Learning that Sabbath isn’t a day but a person

by Jaime Riefer

It feels like we are always making excuses to not rest. We talk about sabbath as a lifestyle rather than a day off. We stand on our soap boxes explaining that Jesus was the Lord of the Sabbath; sabbath was made for humankind, not humankind for sabbath. As people of freedom we are not bound by the constraints of forced and required do-nothingness. We do not abide by laws that take away our freedom to cross items off of our to-do lists. We are people with faith strong enough to withstand whatever our schedules require; we only need a Sunday afternoon nap, a little late night television, and on the really hectic weeks: God will sustain us.

We are busy. We have so many obligations. And every one of them important. Really important. We are sleeping less and working more. We are constantly in contact with everyone. We are inundated with news stories, personal stories—all giving us something else to do, to think, to feel. We are tired. I am tired.

I recently left a position in full-time ministry. I was wildly in love with Jesus, i was privileged to serve where I was serving; I was happy. And I was tired. One of my superiors had a habit of becoming indignant when I would assert my right, and requirement, to take a break. I would free up my time to go and listen to the waves praising the Lord. I joined a gym to disconnect with the world and reconnect with me and Jesus. These times were not only mocked but often stripped. It was not because my superiors were trying to be malicious but because they were perpetuating a system they had been a part of for so long.

Now I teach at a preschool. I am still wildly in love with Jesus. I deeply miss those with whom I once served. I am still happy. And I am tired. I am the kind of tired you get when you chase 20 four-year-olds all day. The kind of tired where you put your feet up and watch an episode or two of NCIS while munching some popcorn before bed. The in-bed-by-10-asleep-by-11 kind of tired. I am no longer the soul weary tired so easily overwhelmed by the days insurmountable tasks, being pulled in every direction by multiple crises. It’s not because I changed jobs. There was nothing wrong with what I was doing—it was the way I was doing it.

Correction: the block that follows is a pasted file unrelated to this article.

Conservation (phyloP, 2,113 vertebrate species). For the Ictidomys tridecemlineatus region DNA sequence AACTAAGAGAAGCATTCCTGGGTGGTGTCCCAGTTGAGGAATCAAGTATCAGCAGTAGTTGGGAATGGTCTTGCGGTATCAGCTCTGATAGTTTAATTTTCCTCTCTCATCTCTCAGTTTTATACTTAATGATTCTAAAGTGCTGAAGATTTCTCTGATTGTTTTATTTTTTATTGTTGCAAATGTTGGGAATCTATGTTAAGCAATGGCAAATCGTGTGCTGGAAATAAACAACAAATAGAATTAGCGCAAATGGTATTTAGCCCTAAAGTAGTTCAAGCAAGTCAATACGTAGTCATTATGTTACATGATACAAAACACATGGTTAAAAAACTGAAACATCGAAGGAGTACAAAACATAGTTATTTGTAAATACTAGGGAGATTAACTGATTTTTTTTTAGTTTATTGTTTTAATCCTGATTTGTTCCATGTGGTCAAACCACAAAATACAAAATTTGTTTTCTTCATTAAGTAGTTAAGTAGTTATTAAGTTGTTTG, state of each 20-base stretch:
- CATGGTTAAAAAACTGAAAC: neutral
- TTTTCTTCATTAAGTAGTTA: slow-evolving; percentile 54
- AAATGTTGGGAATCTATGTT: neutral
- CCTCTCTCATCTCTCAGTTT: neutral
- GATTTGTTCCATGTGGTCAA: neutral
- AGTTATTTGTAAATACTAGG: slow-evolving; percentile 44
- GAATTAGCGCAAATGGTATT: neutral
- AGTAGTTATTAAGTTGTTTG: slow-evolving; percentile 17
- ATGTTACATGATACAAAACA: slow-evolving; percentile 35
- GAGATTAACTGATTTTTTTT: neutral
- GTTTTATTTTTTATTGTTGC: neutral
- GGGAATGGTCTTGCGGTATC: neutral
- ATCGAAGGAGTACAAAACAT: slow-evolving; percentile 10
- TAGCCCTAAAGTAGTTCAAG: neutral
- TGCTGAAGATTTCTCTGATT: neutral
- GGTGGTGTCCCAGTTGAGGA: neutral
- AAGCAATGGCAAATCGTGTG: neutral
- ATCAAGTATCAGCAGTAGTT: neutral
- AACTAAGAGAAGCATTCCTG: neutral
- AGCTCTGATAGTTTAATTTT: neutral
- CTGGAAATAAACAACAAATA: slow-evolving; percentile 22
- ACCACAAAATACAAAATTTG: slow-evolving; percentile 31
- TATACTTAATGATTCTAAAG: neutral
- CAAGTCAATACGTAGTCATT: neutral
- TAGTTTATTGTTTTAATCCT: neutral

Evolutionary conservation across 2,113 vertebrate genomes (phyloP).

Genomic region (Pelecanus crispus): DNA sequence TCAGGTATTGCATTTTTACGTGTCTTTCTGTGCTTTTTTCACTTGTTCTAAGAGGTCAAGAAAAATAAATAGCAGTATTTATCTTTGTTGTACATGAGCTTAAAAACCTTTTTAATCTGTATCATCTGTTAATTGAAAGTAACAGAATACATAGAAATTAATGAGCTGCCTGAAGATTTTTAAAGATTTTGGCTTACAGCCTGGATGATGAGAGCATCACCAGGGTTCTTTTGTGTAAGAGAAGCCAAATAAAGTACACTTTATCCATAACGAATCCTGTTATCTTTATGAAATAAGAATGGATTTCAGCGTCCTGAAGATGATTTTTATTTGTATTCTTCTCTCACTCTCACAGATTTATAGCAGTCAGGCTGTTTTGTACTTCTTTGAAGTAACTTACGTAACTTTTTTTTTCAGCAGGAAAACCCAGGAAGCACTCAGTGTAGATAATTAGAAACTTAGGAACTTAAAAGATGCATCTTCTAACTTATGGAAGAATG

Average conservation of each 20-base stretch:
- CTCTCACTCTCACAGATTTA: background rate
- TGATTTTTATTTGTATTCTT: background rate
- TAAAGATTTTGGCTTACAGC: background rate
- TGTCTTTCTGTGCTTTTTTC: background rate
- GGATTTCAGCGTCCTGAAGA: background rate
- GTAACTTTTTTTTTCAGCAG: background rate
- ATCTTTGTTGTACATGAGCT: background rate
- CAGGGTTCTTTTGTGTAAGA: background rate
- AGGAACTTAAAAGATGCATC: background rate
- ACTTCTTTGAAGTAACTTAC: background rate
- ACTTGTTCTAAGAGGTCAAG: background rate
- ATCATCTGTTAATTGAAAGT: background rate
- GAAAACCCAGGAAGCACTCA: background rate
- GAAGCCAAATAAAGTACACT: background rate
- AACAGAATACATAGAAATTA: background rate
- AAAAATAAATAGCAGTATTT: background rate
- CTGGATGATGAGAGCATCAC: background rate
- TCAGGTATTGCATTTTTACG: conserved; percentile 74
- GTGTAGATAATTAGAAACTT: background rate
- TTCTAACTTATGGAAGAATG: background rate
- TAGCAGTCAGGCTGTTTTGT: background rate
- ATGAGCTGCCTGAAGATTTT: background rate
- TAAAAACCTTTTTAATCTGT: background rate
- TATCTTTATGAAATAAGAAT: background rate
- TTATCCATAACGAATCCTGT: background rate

rest by the lake

I spend my days trying to educate little ones, reaching milestones, holding up a state standards. I am responsible for parent-teacher conferences and evaluations. I am their introduction to school and set them on a path of learning for the rest of their lives. No stress there!

There are many non-negotiables in my schedule but there are days when we stop and search for leaves changing color. There are days when we dig for worms and visit some local chickens. We slow down and taste apples and berries. We dance and sing and shake instruments. We stretch our bodies and breathe deep. Because that is what life is about. That is where sabbath rest lives.

Sabbath is no longer a day of the week, but a person. A person who calls you to taste and see that He is good. A person who promises rest to those He loves.

So shake off the pressure to do and go and do nothing. Go look for changing leaves. Dig for worms. Visit some chickens. Catch up on NCIS. Stretch your body. Breathe deep.

Jaime is a preschool teacher with degrees in sociology and counseling. She has a passion for Christ and to live life fully–while dragging others a long with her. While she loves to write, the majority of her writing can be found scribbled on scrap paper or packed in the lunch boxes of those she loves. You can follow Jaime on Twitter.

One Comment

  1. Annie said:

    Wow, I love how you reframed the Sabbath. As a mom of two little kids, taking a rest is hard. Sometimes I want a break from my constant real life. But that’s not what Jesus is promising, is he? Thanks for this – I needed it!

    September 29, 2016

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